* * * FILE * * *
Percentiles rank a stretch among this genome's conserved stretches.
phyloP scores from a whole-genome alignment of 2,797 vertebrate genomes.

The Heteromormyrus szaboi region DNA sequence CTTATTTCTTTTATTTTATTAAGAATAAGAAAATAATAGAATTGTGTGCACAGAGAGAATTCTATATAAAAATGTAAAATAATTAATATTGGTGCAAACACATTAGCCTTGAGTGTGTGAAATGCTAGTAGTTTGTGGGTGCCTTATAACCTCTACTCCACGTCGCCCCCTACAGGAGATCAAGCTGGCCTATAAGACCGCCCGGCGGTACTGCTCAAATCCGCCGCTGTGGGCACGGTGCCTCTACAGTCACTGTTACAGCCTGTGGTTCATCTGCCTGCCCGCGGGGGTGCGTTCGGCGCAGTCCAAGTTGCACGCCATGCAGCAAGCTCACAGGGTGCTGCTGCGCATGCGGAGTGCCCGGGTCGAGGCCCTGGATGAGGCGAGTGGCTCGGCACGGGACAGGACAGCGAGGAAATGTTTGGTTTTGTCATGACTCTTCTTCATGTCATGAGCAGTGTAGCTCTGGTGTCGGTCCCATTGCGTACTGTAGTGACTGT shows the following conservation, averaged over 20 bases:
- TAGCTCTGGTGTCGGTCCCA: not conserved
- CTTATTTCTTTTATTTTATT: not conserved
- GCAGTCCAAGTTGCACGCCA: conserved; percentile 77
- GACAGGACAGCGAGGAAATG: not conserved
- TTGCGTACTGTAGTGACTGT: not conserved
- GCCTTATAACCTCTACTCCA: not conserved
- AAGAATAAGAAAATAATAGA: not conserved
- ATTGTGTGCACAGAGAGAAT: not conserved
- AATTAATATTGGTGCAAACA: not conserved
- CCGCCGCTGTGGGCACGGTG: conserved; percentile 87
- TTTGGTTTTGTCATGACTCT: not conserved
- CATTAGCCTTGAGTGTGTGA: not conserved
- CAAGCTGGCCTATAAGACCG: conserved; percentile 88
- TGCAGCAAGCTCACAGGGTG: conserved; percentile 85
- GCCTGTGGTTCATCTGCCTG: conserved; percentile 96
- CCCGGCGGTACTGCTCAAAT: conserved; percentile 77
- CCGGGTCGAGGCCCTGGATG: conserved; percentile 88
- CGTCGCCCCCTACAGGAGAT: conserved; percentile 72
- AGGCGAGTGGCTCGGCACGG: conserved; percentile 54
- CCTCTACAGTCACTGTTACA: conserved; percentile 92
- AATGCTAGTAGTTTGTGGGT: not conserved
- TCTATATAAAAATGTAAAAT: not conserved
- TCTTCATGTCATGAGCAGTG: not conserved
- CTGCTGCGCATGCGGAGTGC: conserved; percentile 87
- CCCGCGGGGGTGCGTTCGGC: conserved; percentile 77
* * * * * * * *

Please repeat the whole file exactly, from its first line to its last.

Percentiles rank a stretch among this genome's conserved stretches.
phyloP scores from a whole-genome alignment of 2,797 vertebrate genomes.

The Heteromormyrus szaboi region DNA sequence CTTATTTCTTTTATTTTATTAAGAATAAGAAAATAATAGAATTGTGTGCACAGAGAGAATTCTATATAAAAATGTAAAATAATTAATATTGGTGCAAACACATTAGCCTTGAGTGTGTGAAATGCTAGTAGTTTGTGGGTGCCTTATAACCTCTACTCCACGTCGCCCCCTACAGGAGATCAAGCTGGCCTATAAGACCGCCCGGCGGTACTGCTCAAATCCGCCGCTGTGGGCACGGTGCCTCTACAGTCACTGTTACAGCCTGTGGTTCATCTGCCTGCCCGCGGGGGTGCGTTCGGCGCAGTCCAAGTTGCACGCCATGCAGCAAGCTCACAGGGTGCTGCTGCGCATGCGGAGTGCCCGGGTCGAGGCCCTGGATGAGGCGAGTGGCTCGGCACGGGACAGGACAGCGAGGAAATGTTTGGTTTTGTCATGACTCTTCTTCATGTCATGAGCAGTGTAGCTCTGGTGTCGGTCCCATTGCGTACTGTAGTGACTGT shows the following conservation, averaged over 20 bases:
- TAGCTCTGGTGTCGGTCCCA: not conserved
- CTTATTTCTTTTATTTTATT: not conserved
- GCAGTCCAAGTTGCACGCCA: conserved; percentile 77
- GACAGGACAGCGAGGAAATG: not conserved
- TTGCGTACTGTAGTGACTGT: not conserved
- GCCTTATAACCTCTACTCCA: not conserved
- AAGAATAAGAAAATAATAGA: not conserved
- ATTGTGTGCACAGAGAGAAT: not conserved
- AATTAATATTGGTGCAAACA: not conserved
- CCGCCGCTGTGGGCACGGTG: conserved; percentile 87
- TTTGGTTTTGTCATGACTCT: not conserved
- CATTAGCCTTGAGTGTGTGA: not conserved
- CAAGCTGGCCTATAAGACCG: conserved; percentile 88
- TGCAGCAAGCTCACAGGGTG: conserved; percentile 85
- GCCTGTGGTTCATCTGCCTG: conserved; percentile 96
- CCCGGCGGTACTGCTCAAAT: conserved; percentile 77
- CCGGGTCGAGGCCCTGGATG: conserved; percentile 88
- CGTCGCCCCCTACAGGAGAT: conserved; percentile 72
- AGGCGAGTGGCTCGGCACGG: conserved; percentile 54
- CCTCTACAGTCACTGTTACA: conserved; percentile 92
- AATGCTAGTAGTTTGTGGGT: not conserved
- TCTATATAAAAATGTAAAAT: not conserved
- TCTTCATGTCATGAGCAGTG: not conserved
- CTGCTGCGCATGCGGAGTGC: conserved; percentile 87
- CCCGCGGGGGTGCGTTCGGC: conserved; percentile 77